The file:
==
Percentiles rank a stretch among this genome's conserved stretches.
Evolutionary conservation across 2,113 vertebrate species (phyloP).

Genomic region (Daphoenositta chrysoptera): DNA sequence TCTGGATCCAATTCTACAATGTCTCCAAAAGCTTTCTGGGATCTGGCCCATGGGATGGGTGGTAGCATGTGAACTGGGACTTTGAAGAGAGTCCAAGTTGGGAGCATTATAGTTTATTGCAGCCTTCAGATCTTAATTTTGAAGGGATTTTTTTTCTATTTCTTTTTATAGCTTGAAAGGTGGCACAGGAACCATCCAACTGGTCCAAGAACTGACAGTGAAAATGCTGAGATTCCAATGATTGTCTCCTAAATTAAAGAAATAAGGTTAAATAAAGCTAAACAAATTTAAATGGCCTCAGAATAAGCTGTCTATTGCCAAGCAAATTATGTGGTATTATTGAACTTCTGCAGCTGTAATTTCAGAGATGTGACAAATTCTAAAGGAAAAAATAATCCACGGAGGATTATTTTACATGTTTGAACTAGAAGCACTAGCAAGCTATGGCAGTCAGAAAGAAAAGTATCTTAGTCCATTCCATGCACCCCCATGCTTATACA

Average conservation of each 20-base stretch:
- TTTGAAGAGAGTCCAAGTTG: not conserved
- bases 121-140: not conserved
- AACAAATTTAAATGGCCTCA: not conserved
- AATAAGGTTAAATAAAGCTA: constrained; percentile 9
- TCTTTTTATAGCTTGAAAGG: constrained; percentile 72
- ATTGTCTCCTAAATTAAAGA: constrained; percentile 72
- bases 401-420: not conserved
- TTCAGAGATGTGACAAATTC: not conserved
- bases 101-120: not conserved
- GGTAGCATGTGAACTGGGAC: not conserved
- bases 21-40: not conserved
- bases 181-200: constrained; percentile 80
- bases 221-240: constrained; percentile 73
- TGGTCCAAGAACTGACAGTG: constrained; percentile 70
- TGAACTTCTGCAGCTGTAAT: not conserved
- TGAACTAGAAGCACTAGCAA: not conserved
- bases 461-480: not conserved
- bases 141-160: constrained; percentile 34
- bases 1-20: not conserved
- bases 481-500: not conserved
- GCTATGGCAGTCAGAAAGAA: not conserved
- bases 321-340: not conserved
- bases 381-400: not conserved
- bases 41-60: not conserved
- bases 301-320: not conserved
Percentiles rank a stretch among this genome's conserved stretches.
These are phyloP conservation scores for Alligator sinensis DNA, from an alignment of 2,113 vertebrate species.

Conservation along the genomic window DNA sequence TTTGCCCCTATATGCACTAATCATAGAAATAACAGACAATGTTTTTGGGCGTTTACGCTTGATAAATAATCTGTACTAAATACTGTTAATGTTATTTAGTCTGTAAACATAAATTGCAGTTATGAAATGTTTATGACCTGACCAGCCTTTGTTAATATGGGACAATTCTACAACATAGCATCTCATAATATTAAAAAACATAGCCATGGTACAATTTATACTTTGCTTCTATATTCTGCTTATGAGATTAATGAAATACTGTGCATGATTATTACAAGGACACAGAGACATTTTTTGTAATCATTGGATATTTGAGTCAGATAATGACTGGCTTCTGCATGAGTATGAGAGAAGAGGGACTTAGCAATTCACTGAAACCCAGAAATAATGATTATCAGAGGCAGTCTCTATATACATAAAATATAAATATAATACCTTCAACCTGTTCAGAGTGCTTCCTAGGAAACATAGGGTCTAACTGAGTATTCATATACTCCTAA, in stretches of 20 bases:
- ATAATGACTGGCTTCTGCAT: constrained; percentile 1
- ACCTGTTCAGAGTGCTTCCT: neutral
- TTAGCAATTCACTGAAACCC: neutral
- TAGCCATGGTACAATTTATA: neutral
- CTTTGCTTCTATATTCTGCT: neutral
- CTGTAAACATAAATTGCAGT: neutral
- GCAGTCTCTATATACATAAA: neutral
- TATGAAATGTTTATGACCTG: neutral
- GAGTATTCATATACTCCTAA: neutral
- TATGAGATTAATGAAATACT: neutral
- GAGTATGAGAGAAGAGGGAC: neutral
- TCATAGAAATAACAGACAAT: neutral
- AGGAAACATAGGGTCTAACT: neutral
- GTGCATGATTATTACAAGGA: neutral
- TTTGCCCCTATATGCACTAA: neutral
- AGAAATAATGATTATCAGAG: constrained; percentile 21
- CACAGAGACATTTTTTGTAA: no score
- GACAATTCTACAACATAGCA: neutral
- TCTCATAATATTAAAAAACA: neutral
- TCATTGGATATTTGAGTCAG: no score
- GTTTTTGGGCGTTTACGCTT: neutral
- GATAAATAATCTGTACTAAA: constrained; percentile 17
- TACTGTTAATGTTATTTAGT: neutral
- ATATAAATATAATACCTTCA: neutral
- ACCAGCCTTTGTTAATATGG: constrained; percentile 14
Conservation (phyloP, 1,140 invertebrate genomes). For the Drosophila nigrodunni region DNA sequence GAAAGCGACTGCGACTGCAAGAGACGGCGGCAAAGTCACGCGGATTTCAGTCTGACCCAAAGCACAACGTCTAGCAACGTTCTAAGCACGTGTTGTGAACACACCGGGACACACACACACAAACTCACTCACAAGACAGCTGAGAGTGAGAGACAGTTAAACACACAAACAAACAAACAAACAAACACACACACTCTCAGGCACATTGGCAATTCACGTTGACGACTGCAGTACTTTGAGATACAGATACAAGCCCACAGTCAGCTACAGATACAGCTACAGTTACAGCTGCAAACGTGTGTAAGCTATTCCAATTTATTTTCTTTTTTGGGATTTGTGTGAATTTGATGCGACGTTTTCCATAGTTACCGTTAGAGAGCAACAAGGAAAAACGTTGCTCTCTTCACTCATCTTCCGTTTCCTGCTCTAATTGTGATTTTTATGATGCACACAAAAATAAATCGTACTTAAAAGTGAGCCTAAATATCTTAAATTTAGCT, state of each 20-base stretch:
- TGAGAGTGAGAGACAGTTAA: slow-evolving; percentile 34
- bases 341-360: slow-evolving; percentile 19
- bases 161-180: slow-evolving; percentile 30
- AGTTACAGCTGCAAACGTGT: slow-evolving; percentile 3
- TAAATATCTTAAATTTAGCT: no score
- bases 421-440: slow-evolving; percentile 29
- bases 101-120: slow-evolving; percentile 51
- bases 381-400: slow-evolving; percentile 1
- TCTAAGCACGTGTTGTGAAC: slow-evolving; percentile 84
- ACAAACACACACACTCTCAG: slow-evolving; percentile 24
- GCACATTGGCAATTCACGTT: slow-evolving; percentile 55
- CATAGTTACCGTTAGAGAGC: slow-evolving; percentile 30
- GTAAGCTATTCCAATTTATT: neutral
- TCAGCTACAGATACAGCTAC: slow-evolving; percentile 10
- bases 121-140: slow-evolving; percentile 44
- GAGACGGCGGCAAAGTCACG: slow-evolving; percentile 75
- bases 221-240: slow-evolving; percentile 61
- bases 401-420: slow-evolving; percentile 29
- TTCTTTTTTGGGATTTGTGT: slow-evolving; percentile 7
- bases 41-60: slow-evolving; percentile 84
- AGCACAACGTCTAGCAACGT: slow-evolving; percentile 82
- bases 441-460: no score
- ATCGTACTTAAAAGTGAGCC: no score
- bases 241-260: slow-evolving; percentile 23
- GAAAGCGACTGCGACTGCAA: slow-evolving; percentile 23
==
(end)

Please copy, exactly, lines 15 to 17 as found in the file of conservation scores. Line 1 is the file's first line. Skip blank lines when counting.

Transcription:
- bases 21-40: not conserved
- bases 181-200: constrained; percentile 80
- bases 221-240: constrained; percentile 73